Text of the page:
Understanding Ithaka

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I start each week with a fierce determination to make it better than the last. I rarely feel satisfied with my accomplishments, although I am not sure why this should be. I am trying to get to some place that even I cannot fully picture, let alone actualise. The best I can do is to take small steps that feel like a move in the right direction, that give me a feeling of satisfaction rather than despair.

Last week I had four good days in a row. I put down a lot of writing, ate sensibly, met up with a friend for a walk and kept on top of my duties to my family. I wasn’t demanding too much of myself and I was feeling good. Then, on Friday, it all started to slip. Over the weekend I had a major slide and yesterday my mood totally crashed. I cannot explain why any of this happened, there were no specific triggers. I knew that I had to get myself out of the pit so I did what usually works: I immersed myself in a book.

A good book is such an amazing piece of portable magic. Curled up on my sofa, ensconced from the demons that whisper insidiously inside my head, I travelled back in time and across an ocean to live alongside a twelve year old girl whose family had messed up due to the death of her sibling when she was a baby. Donna Tartt’s ‘The Little Friend’ is a rich and engrossing read. It has it’s flaws, which I may cover elsewhere, but it gave me enough food for thought to enable me to process my own issues. It did it’s job for me.

I considered writing a post about how I was feeling on Sunday, but decided against. I was feeling depressed, but I do not consider that I suffer from depression. I have friends who do and I am in a much better place mentally. That I can pick myself up so quickly suggests mood swings more than illness.

Many years ago, when I was being treated by my doctor for ME, it was suggested that I might benefit from counselling as mental issues were a possible factor in this recently recognised malaise. I was granted six sessions under the NHS and went along because I wanted to talk to somebody, anybody, about how I was feeling, the storm in my head. I had been living in England for some time and was struggling to make friends. Although I had a lively social life, I found the English distant compared to my native Irish.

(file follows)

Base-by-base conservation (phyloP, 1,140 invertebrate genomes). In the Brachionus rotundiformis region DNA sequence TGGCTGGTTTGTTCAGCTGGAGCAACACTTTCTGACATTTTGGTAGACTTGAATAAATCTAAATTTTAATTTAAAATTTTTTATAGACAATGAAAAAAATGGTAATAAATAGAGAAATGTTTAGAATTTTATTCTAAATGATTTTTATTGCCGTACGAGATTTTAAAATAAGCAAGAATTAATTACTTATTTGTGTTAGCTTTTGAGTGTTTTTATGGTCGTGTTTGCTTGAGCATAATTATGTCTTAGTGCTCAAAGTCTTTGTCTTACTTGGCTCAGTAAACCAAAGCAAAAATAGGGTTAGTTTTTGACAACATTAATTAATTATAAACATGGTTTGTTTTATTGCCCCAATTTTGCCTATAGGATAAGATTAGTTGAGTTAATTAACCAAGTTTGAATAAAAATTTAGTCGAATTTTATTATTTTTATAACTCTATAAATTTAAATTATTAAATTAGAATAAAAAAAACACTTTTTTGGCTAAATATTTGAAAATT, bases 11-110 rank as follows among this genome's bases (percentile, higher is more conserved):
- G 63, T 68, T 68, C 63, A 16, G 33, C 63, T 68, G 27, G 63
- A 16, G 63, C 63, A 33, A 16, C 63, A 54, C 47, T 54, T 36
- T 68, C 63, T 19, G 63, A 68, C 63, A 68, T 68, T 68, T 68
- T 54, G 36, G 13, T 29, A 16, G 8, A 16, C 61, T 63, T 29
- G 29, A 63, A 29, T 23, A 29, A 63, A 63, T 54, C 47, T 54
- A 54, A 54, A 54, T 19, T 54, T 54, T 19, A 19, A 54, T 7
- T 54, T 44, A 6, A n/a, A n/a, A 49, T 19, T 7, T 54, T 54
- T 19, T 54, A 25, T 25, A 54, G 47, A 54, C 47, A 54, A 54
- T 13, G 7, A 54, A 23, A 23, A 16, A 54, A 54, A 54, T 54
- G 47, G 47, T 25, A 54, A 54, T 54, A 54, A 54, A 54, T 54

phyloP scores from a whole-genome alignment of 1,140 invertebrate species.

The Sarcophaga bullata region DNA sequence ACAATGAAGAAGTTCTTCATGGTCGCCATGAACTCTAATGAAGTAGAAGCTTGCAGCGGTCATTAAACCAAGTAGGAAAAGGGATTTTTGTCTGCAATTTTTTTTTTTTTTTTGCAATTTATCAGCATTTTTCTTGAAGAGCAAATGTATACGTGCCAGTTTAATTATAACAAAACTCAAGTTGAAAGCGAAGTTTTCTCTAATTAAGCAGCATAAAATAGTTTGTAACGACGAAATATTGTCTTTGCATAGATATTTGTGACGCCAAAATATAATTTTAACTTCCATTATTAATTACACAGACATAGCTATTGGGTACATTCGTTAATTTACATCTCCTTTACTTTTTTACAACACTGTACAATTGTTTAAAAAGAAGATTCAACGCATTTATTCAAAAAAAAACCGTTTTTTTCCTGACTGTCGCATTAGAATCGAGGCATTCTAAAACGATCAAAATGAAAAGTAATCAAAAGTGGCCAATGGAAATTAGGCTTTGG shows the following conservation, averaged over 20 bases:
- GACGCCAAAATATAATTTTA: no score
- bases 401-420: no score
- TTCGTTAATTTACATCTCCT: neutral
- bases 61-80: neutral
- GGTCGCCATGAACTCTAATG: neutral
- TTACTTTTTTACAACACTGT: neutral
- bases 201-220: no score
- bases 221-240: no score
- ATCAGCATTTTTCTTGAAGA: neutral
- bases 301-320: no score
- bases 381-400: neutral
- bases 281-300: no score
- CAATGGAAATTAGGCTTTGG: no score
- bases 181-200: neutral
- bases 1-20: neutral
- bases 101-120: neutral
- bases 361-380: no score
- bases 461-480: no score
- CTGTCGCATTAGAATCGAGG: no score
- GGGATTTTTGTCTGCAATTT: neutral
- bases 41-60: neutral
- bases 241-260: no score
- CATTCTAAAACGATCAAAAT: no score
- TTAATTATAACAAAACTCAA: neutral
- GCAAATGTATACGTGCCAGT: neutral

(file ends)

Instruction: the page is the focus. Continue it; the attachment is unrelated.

Growing up in Belfast it was common to call in on friends or family unannounced. When I first moved to England and started to get to know people from my place of work I would do this, and soon picked up that my behaviour was considered odd. I learned to phone ahead, to check that it was convenient before visiting. It made me feel that I was not welcome.

What I needed back then was a close friend, a confidante. I had plenty of acquaintances, but none who I could talk to about how I was feeling. Thus, when my doctor suggested the councillor I swallowed what scepticism I had and agreed to give the proposed treatment a try. It proved to be an interesting experience.

From my personal study of psychology and sociology I knew how counselling was supposed to work. It was unfortunate that the counsellor assigned had serious issues of her own. By the fourth and final session (I cancelled after this) she had unburdened herself and I realised that I could be a sympathetic listener, drawing her out, encouraging her to share. When we parted company I knew more about her than I wished, whereas she knew next to nothing about me. Perhaps I should have considered a change in career.

I found strategies for dealing with my own issues independently and life moved on. Now that I am, once again, having to deal with my demons I yearn for that still elusive confidante. My sister remains the only person who seems to understand what goes on in my head, but she lives in another country and has her own life to lead.

My mood swings may well be to do with age and the stage my family is at. Although the manifestation of my social awkwardness may be atypical, I do not believe that my neurosis is unusual. I wonder do most people simply have someone that they can talk to, or is the world filled with people struggling alone. Am I simply less concerned than most about admitting that sometimes I find the act of living tough?

Having spent the last three days getting through my latest storm I am now behind on a great many tasks. My house is a mess, I have stories unwritten and my urgent ‘do’ list grows ever longer. In three days time my children break up from school for Easter which will throw my everyday schedule into disarray. With important exams approaching stress levels are high and finding the balance between offering personal space and support tricky.

Life is the journey not the destination. I appear to be travelling without a map or a compass. I never did like surprises.

Ithaka (C.P. Cavafy)

 

 

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